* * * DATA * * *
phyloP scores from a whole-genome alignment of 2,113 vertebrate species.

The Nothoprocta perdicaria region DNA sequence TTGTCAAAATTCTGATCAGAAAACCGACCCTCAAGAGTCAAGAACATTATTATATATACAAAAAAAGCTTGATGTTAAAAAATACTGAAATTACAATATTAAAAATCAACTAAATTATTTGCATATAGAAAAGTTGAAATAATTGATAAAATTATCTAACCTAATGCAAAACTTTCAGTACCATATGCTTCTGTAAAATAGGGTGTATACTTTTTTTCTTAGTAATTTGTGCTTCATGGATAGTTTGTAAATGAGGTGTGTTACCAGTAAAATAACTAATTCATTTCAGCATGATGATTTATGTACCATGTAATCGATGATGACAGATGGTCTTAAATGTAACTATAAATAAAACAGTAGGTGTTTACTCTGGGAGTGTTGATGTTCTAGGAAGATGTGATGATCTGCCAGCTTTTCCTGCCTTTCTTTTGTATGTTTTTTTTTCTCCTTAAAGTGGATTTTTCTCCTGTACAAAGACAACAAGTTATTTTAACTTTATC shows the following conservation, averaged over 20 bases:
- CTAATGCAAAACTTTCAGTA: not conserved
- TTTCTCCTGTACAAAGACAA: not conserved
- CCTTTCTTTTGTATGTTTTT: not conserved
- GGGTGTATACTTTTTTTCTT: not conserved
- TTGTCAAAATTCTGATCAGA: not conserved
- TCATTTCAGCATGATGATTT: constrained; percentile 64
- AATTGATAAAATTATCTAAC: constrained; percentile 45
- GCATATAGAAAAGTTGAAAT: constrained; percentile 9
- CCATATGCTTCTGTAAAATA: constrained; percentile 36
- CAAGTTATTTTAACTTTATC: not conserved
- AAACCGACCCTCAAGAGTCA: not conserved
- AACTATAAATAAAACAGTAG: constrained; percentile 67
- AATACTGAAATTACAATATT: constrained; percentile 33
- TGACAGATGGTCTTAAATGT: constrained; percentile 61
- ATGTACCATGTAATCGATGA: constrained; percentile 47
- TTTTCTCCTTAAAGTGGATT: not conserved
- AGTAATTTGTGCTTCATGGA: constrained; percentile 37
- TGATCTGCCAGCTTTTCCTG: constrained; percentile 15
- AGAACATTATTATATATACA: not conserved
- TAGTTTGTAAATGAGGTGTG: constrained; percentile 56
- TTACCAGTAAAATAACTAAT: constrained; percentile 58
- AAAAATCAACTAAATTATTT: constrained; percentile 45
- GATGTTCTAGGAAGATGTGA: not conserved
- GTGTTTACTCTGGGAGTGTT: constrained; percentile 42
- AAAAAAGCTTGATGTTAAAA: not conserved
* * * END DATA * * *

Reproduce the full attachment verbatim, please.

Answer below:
phyloP scores from a whole-genome alignment of 2,113 vertebrate species.

The Nothoprocta perdicaria region DNA sequence TTGTCAAAATTCTGATCAGAAAACCGACCCTCAAGAGTCAAGAACATTATTATATATACAAAAAAAGCTTGATGTTAAAAAATACTGAAATTACAATATTAAAAATCAACTAAATTATTTGCATATAGAAAAGTTGAAATAATTGATAAAATTATCTAACCTAATGCAAAACTTTCAGTACCATATGCTTCTGTAAAATAGGGTGTATACTTTTTTTCTTAGTAATTTGTGCTTCATGGATAGTTTGTAAATGAGGTGTGTTACCAGTAAAATAACTAATTCATTTCAGCATGATGATTTATGTACCATGTAATCGATGATGACAGATGGTCTTAAATGTAACTATAAATAAAACAGTAGGTGTTTACTCTGGGAGTGTTGATGTTCTAGGAAGATGTGATGATCTGCCAGCTTTTCCTGCCTTTCTTTTGTATGTTTTTTTTTCTCCTTAAAGTGGATTTTTCTCCTGTACAAAGACAACAAGTTATTTTAACTTTATC shows the following conservation, averaged over 20 bases:
- CTAATGCAAAACTTTCAGTA: not conserved
- TTTCTCCTGTACAAAGACAA: not conserved
- CCTTTCTTTTGTATGTTTTT: not conserved
- GGGTGTATACTTTTTTTCTT: not conserved
- TTGTCAAAATTCTGATCAGA: not conserved
- TCATTTCAGCATGATGATTT: constrained; percentile 64
- AATTGATAAAATTATCTAAC: constrained; percentile 45
- GCATATAGAAAAGTTGAAAT: constrained; percentile 9
- CCATATGCTTCTGTAAAATA: constrained; percentile 36
- CAAGTTATTTTAACTTTATC: not conserved
- AAACCGACCCTCAAGAGTCA: not conserved
- AACTATAAATAAAACAGTAG: constrained; percentile 67
- AATACTGAAATTACAATATT: constrained; percentile 33
- TGACAGATGGTCTTAAATGT: constrained; percentile 61
- ATGTACCATGTAATCGATGA: constrained; percentile 47
- TTTTCTCCTTAAAGTGGATT: not conserved
- AGTAATTTGTGCTTCATGGA: constrained; percentile 37
- TGATCTGCCAGCTTTTCCTG: constrained; percentile 15
- AGAACATTATTATATATACA: not conserved
- TAGTTTGTAAATGAGGTGTG: constrained; percentile 56
- TTACCAGTAAAATAACTAAT: constrained; percentile 58
- AAAAATCAACTAAATTATTT: constrained; percentile 45
- GATGTTCTAGGAAGATGTGA: not conserved
- GTGTTTACTCTGGGAGTGTT: constrained; percentile 42
- AAAAAAGCTTGATGTTAAAA: not conserved